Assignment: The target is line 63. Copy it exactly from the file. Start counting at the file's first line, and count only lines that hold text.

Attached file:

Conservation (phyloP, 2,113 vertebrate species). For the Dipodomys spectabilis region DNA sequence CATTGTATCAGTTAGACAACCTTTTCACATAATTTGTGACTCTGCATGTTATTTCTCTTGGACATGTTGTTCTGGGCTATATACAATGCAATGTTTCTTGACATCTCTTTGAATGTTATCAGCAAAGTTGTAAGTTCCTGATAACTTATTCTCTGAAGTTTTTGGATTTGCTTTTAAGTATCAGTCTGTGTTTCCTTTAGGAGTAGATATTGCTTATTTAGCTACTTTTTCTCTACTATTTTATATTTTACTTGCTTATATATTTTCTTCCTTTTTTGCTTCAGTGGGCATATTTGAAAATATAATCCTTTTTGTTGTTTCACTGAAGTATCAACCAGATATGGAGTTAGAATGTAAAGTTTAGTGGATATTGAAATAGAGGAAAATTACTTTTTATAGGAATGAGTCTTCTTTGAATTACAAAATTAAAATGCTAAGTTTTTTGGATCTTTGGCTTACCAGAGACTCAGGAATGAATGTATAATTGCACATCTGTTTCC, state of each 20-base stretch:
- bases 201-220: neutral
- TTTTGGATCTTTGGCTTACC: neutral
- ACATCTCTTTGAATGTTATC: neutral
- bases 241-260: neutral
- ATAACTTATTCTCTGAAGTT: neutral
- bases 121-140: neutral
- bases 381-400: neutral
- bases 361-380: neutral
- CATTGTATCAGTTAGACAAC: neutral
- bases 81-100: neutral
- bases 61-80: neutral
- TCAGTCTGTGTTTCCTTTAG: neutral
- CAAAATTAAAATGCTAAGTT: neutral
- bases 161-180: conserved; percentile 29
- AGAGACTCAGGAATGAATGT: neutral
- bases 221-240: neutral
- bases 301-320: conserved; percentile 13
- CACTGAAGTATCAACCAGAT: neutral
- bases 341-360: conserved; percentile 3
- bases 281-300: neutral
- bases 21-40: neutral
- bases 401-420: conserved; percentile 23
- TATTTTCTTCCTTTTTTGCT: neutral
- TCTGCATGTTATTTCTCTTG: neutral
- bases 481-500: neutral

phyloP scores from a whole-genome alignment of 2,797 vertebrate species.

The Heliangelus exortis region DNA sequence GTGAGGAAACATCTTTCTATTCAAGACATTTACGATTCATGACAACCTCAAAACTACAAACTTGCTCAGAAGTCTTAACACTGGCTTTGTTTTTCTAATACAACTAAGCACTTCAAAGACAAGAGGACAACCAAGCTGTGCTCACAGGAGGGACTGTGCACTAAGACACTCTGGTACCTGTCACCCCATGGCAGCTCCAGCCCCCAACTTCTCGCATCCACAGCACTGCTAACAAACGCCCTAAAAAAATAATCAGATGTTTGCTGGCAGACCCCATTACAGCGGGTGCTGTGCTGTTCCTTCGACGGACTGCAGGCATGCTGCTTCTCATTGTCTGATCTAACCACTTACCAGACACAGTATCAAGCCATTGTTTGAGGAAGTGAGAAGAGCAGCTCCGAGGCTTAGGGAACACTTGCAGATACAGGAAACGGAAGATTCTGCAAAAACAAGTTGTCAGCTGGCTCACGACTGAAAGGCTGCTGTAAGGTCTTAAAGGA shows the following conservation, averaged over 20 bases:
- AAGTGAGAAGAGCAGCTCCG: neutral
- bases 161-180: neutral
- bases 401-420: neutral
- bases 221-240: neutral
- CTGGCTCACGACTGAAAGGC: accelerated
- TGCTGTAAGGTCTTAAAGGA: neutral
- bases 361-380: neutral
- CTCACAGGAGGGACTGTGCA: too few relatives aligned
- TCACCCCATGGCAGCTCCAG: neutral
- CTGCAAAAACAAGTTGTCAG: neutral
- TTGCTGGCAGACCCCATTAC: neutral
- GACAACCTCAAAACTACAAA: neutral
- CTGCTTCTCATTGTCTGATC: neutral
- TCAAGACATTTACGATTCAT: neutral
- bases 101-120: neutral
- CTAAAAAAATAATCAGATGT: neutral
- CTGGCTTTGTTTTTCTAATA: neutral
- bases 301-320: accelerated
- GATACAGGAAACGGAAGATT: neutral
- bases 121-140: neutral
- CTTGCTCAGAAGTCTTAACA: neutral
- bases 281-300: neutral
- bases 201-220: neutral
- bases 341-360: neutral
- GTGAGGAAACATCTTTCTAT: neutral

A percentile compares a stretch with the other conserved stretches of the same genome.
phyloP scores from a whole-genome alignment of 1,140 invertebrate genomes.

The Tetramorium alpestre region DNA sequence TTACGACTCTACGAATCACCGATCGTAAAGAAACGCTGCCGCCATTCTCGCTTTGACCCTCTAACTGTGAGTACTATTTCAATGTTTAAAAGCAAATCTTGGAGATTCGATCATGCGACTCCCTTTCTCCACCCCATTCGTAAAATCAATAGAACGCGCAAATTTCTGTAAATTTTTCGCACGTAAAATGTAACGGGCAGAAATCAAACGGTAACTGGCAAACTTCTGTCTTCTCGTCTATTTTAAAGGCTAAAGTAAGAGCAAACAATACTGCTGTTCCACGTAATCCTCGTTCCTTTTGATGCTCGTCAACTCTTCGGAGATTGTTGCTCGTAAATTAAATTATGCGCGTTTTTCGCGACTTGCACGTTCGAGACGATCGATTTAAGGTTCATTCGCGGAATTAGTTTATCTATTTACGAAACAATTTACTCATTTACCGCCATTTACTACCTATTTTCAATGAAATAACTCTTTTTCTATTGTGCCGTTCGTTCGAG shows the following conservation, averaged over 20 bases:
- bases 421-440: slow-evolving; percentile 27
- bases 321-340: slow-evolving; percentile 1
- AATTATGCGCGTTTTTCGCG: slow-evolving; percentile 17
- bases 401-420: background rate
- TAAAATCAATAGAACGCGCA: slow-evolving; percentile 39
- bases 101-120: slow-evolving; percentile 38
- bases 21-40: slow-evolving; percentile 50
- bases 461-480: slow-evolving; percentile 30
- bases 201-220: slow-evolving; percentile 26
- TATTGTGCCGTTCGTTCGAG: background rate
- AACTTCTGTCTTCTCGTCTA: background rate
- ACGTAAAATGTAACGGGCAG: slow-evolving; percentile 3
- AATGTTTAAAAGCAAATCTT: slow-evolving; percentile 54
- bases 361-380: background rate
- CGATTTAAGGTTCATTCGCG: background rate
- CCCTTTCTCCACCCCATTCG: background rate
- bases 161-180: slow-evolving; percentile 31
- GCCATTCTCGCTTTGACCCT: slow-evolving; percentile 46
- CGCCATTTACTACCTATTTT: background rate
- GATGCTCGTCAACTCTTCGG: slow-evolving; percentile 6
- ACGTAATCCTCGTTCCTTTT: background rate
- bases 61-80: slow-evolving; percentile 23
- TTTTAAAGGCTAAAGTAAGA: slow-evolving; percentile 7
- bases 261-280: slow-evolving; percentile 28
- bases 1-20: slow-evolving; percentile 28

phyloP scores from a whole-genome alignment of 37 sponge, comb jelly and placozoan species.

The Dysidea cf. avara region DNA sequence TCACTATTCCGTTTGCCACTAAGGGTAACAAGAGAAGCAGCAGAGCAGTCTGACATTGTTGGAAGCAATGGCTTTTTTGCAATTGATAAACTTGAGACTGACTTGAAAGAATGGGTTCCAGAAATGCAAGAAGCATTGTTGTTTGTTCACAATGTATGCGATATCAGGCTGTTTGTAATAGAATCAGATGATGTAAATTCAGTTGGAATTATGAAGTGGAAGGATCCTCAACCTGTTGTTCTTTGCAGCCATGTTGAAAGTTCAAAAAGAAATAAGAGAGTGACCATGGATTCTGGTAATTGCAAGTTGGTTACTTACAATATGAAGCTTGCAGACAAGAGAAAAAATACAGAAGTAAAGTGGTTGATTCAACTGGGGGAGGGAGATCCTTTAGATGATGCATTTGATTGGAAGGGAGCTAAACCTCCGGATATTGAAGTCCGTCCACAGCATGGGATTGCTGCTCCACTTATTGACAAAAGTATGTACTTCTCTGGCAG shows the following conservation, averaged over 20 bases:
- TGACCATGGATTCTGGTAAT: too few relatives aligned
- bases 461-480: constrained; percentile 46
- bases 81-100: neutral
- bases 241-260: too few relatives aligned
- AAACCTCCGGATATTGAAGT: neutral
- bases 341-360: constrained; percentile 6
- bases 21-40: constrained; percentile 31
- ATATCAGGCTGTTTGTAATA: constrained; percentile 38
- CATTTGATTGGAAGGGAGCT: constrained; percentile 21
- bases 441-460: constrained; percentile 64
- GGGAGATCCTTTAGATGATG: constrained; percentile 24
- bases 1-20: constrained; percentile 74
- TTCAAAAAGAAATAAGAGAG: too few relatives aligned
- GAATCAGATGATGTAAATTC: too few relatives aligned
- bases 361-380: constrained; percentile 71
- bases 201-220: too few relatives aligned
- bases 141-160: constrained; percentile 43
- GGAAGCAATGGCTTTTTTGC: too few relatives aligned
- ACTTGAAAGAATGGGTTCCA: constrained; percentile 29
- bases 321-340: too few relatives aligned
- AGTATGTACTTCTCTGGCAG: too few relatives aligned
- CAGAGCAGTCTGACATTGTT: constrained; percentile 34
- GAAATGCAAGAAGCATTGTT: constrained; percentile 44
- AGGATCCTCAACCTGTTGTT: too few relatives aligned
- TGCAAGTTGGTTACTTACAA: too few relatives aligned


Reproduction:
- bases 21-40: slow-evolving; percentile 50